I grew up in a suburb of New York City so I’m very much a Yankee and have been living in California the last seven years. The entire book takes place in Texas, which is a place that has its own style. It’s so big and diverse that many of the regions have their own style too. I’ve visited Texas a few times and loved it, but never lived there. This lack of hands-on experience was a challenge. The book wouldn’t feel authentic if I got the local nuances wrong. Needless to say, I spent a lot of time researching the parts of Texas where An American Cage takes place. It was a challenge, but it was fun.
If An American Cage was to be made into a film, who would you love to see play Danny, Monty and Phil?
I’ve been asked this before about Danny and said River Phoenix. Unfortunately that’s only a hypothetical but he’d have played the part great. As for Monty and Phil, Tyrese Gibson and Christoph Waltz. They’re a bit older than the characters in the book, but can definitely pull it off.
Do you have a special place to write or any writing rituals?
I’m pretty simple in that regard. I have a little desk by a window I write at. Like most writers, I love my coffee. I don’t drink it while I write though. I get it to go and have it on a walk. A long walk with some good coffee is the best way to clear your head. I get a lot of story ideas doing this.
What is your favourite and least favourite part of the writing process?
My favorite part is connecting with readers. I love getting emails from people telling me they got something out of what I wrote. I don’t have a least favorite part. A lot of writers make it seem like the whole thing is this big, pained labor. Not for me.
Which other writers do you admire, and why?
John Updike is my favorite author. His Rabbit series is terrific. Someone who can write about traditionally “dry” topics, like the foot traffic through a car-dealership showroom, but do it in such a way where it’s deeply engaging, is a true pro. Cormac McCarthy is great as well. I love his cinematic style, where the story is played out visually from first page to last. He’s also able to create very powerful moods without explicitly drawing attention to what he’s doing. This is a very tricky thing for an author. For instance, in Blood Meridian or the Border Trilogy, even in scenes where there’s no actual violence, you can feel something sinister brewing between the words. I really admire David Foster Wallace too. His themes, even of his short stories, can be extremely complex and perfectly clear at the same time. He was very much a serious, intellectual writer but wasn’t afraid to be funny. I cringed, as was his intention, through a lot of Brief Interviews with Hideous Men, while also laughing out loud in places.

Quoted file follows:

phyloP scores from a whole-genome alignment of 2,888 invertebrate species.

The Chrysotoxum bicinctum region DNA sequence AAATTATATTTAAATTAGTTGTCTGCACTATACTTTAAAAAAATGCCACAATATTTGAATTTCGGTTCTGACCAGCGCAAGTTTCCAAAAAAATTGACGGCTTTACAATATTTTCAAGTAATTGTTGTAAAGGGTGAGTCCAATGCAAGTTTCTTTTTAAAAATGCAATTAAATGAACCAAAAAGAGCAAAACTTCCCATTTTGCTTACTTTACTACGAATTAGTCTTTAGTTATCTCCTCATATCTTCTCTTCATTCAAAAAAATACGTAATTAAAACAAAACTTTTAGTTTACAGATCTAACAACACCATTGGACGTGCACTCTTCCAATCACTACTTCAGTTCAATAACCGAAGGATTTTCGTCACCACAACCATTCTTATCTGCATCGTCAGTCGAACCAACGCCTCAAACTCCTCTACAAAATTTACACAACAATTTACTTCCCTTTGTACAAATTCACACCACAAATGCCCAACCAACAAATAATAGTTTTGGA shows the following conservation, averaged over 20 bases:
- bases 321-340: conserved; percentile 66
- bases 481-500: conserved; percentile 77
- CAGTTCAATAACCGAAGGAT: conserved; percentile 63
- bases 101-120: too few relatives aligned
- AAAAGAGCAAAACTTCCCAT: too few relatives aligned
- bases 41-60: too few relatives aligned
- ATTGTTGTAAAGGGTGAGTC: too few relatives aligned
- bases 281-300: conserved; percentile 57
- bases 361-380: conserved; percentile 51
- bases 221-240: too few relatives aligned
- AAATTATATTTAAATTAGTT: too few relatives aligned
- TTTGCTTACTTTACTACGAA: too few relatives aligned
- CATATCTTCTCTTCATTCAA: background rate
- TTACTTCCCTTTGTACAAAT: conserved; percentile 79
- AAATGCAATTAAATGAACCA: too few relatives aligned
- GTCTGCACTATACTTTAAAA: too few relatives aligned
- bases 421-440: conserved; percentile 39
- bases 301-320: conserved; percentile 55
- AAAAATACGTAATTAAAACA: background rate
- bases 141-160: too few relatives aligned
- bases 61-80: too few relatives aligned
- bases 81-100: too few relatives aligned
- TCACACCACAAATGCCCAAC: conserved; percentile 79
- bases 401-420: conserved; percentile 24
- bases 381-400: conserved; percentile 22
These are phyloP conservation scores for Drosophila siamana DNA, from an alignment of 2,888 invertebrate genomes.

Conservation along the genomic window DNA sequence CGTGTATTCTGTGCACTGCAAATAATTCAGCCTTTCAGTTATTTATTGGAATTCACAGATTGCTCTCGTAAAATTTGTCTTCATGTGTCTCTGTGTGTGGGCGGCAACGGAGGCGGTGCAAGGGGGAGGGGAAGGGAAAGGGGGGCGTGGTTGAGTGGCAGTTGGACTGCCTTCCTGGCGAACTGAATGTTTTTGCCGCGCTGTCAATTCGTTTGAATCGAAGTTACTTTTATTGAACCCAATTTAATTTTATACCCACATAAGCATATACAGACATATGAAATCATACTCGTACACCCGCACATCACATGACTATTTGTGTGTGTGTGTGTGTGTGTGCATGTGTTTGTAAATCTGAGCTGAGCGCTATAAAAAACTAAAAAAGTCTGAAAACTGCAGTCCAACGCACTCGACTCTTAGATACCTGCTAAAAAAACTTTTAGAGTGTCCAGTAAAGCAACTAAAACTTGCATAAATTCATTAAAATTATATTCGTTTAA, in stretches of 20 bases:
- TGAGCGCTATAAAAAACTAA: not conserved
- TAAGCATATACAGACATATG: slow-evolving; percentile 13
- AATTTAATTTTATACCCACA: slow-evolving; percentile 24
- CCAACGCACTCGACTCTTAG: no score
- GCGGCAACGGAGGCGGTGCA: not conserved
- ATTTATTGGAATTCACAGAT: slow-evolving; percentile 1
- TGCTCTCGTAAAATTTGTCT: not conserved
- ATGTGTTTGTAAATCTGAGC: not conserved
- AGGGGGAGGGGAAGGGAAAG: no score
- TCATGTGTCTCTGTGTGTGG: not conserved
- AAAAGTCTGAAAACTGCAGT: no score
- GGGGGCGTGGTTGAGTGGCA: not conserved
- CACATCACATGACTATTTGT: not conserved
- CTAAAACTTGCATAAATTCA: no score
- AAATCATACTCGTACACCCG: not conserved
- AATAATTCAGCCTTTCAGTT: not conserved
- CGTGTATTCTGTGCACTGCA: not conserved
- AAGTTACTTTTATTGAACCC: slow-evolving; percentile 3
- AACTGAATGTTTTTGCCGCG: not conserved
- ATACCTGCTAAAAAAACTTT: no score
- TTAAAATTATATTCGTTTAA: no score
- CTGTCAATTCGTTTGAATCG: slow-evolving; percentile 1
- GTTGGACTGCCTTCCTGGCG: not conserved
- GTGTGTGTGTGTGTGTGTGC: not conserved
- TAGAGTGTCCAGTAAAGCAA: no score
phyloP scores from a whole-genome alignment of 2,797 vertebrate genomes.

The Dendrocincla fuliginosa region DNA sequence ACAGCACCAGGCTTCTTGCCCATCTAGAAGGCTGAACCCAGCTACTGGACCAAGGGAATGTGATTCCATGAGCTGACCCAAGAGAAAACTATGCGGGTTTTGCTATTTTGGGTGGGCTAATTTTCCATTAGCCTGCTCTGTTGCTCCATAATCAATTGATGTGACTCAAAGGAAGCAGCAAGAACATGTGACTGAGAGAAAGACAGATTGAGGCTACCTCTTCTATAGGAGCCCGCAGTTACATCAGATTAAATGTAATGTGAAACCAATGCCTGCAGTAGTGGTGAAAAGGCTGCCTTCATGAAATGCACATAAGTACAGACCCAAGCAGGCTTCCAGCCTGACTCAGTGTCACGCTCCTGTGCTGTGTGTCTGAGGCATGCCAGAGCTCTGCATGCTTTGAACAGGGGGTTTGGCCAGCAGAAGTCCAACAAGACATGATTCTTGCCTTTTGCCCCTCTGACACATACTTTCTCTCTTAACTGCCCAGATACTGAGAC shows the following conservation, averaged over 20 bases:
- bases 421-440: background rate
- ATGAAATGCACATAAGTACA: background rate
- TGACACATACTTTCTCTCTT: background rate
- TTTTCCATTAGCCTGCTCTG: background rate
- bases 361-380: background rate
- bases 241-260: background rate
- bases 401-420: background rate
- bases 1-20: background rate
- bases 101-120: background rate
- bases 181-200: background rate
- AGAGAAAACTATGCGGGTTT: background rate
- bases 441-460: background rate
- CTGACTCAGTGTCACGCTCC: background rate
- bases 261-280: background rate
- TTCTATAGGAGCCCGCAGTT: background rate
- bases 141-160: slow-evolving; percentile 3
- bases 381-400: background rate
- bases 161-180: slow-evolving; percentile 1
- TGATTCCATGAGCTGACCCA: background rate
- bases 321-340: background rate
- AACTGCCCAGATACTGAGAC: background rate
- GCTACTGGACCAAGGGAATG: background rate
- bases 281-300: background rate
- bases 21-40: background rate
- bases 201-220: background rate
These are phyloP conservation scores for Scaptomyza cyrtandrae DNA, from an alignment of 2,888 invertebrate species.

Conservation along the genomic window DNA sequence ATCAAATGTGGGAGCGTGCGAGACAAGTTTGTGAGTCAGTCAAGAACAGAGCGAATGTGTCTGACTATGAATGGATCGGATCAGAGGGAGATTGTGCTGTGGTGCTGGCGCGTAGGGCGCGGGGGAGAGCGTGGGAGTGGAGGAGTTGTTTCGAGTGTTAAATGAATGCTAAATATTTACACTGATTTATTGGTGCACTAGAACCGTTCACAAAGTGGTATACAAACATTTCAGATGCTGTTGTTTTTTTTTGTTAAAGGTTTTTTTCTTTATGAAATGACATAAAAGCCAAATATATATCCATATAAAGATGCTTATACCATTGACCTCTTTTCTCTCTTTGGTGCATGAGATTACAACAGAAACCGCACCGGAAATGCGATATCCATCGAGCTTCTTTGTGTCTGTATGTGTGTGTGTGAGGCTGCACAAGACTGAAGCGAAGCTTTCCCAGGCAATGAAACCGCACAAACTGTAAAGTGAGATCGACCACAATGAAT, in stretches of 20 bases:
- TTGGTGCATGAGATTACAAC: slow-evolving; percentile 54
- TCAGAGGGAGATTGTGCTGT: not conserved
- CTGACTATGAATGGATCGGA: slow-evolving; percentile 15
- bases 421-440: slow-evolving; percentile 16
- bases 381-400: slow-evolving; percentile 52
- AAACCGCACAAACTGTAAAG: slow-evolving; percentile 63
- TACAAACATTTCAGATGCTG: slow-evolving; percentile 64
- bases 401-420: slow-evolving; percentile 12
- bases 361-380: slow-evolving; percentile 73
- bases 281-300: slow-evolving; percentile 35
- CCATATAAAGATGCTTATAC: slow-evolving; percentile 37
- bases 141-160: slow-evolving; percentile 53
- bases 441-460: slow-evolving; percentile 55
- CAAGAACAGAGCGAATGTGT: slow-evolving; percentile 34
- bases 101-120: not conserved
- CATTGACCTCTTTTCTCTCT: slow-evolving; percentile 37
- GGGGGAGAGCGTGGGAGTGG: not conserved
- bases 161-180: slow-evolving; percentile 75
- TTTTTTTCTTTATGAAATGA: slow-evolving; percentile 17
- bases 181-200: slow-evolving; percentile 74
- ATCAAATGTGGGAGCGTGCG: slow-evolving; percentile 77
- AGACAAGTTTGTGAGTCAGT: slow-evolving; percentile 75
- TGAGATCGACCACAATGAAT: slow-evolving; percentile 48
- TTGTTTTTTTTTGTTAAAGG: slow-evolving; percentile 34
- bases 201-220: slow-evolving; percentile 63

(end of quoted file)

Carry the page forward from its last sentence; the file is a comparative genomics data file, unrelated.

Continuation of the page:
What are you working on next?
Another thriller. It’s too early to give you much more info than that. When it’s ready, I’d be happy to come back and chat.
Thank you, Ted, for sharing the inspiration behind An American Cage and your writing journey.
About the Author
Ted Galdi is the author of the bestselling novel Elixir. The book is a winner of a Reader Views Reviewers Choice Award and a Silver Medal in the Readers’ Favorite Book Awards. Ted is a graduate of Duke University and lives in Los Angeles. He has been featured by ABC and FOX television, iHeartRadio, Examiner, and many other media outlets. His second novel, An American Cage, is set for release Fall 2017.